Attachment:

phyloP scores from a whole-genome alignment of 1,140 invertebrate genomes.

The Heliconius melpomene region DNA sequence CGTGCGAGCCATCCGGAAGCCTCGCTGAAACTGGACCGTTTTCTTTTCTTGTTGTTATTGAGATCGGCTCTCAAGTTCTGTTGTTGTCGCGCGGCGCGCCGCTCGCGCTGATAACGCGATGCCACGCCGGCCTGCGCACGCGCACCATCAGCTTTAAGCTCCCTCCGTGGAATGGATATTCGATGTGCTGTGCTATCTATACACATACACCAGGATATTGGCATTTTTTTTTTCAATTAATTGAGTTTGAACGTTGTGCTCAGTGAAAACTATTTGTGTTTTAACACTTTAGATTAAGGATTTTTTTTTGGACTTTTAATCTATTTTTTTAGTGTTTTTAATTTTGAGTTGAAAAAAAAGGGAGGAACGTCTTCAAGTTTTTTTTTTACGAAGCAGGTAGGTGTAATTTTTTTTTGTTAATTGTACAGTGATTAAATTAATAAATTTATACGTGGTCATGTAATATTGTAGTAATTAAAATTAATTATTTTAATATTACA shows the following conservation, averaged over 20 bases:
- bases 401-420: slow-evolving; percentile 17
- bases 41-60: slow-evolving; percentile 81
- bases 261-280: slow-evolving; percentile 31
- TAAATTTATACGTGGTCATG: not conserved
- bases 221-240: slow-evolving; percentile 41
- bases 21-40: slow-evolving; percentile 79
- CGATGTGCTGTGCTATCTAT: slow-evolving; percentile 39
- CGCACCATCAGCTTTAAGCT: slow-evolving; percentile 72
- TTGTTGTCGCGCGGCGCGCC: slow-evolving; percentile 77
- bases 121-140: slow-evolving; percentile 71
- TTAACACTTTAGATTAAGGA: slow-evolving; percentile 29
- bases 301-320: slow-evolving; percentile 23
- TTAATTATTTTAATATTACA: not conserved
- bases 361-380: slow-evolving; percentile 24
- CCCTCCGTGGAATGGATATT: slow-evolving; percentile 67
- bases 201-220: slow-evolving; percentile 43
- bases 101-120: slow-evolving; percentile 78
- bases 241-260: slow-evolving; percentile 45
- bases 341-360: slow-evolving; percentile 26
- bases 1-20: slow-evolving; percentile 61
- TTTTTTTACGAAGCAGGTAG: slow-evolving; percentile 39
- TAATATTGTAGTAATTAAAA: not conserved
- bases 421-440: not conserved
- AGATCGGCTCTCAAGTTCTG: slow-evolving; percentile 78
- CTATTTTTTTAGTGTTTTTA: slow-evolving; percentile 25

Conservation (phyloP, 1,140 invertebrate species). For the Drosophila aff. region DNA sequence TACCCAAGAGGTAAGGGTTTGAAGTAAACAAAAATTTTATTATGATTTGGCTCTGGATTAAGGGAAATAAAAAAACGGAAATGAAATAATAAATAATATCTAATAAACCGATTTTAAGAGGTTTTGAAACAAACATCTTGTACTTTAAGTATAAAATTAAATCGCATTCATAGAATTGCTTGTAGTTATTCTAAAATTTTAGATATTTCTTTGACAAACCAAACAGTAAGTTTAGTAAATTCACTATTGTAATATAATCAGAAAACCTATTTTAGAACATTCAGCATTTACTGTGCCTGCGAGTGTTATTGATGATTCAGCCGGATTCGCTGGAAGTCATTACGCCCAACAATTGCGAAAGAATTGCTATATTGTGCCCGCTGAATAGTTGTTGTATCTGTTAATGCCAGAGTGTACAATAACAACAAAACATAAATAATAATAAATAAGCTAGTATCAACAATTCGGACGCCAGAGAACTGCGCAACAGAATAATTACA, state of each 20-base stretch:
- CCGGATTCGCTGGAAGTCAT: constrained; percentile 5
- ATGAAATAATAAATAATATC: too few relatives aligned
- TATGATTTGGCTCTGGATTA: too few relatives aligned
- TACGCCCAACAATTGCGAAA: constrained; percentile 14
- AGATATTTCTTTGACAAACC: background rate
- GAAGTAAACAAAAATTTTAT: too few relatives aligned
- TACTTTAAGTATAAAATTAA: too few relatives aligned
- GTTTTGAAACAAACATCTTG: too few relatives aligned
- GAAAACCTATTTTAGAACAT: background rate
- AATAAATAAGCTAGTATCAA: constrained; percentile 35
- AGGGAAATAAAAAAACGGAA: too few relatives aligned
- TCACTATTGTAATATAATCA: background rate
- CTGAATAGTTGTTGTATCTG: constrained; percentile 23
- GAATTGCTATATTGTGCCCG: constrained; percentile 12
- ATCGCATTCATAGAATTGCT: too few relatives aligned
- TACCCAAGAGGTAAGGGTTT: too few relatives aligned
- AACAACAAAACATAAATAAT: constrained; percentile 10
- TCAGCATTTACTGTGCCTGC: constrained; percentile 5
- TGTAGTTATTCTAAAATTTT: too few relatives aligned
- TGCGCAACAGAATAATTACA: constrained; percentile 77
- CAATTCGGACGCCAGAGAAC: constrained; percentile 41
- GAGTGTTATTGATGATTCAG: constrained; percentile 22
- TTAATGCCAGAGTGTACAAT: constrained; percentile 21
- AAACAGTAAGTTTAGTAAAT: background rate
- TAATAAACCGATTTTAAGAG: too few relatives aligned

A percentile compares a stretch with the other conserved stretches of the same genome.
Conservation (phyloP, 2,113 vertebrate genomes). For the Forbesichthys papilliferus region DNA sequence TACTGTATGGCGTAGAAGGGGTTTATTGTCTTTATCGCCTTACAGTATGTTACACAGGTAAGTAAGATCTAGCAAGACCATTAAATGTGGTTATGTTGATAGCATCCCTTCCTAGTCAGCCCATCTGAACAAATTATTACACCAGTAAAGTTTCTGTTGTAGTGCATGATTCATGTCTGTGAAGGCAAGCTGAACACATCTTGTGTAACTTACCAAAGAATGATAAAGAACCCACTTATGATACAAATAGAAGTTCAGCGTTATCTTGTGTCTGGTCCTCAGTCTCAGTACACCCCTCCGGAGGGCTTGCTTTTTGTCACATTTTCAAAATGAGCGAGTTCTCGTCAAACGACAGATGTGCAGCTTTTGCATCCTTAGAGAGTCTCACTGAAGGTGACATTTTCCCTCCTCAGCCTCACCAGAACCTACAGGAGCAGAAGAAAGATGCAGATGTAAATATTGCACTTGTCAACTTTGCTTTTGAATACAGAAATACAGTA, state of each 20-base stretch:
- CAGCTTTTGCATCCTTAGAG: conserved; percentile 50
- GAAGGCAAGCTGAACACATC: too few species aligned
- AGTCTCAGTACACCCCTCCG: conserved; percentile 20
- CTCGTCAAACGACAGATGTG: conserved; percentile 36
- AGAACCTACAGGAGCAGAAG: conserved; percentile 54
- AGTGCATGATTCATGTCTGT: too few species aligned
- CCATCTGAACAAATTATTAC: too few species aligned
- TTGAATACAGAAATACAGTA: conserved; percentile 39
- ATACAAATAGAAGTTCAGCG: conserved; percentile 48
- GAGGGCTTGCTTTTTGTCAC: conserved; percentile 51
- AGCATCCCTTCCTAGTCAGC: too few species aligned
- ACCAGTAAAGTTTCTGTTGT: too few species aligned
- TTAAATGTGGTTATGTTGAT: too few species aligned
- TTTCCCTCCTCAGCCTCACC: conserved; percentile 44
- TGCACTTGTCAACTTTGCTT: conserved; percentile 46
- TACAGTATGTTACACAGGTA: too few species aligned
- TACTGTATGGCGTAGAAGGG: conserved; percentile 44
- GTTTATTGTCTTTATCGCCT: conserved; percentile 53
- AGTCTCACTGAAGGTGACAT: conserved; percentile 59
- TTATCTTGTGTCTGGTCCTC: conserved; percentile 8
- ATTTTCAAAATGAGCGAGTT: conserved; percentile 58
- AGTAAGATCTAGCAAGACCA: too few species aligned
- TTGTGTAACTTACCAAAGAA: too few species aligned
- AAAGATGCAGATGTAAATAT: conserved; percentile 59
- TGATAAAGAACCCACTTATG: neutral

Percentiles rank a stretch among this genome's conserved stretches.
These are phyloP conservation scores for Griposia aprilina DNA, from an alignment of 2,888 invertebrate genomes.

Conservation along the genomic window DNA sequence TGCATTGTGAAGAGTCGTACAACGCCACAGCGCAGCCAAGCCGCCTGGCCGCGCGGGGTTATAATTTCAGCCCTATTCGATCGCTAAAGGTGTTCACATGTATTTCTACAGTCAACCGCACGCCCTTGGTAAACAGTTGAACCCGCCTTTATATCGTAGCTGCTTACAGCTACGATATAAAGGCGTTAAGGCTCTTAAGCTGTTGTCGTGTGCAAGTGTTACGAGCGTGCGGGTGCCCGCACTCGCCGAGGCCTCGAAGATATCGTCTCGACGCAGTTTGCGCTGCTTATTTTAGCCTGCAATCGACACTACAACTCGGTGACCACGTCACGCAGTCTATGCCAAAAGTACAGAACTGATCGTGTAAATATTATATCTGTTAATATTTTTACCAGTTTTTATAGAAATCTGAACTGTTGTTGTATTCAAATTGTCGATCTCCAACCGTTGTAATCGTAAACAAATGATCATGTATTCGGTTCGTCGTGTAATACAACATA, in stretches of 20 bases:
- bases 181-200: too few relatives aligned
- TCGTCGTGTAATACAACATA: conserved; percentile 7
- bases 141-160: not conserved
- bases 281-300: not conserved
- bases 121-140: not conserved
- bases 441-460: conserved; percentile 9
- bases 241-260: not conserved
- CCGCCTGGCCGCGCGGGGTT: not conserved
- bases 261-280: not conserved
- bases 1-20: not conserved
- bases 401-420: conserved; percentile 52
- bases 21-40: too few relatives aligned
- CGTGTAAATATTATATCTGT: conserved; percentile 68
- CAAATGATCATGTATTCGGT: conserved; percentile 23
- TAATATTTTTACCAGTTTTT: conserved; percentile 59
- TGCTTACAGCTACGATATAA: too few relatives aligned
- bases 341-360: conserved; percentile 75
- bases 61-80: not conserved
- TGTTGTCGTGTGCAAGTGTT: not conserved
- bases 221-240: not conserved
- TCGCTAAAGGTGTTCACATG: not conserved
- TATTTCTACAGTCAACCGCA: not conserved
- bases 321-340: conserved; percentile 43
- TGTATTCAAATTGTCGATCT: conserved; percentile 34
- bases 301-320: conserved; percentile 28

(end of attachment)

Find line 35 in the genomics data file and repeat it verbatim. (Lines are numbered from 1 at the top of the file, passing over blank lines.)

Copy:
- TACTTTAAGTATAAAATTAA: too few relatives aligned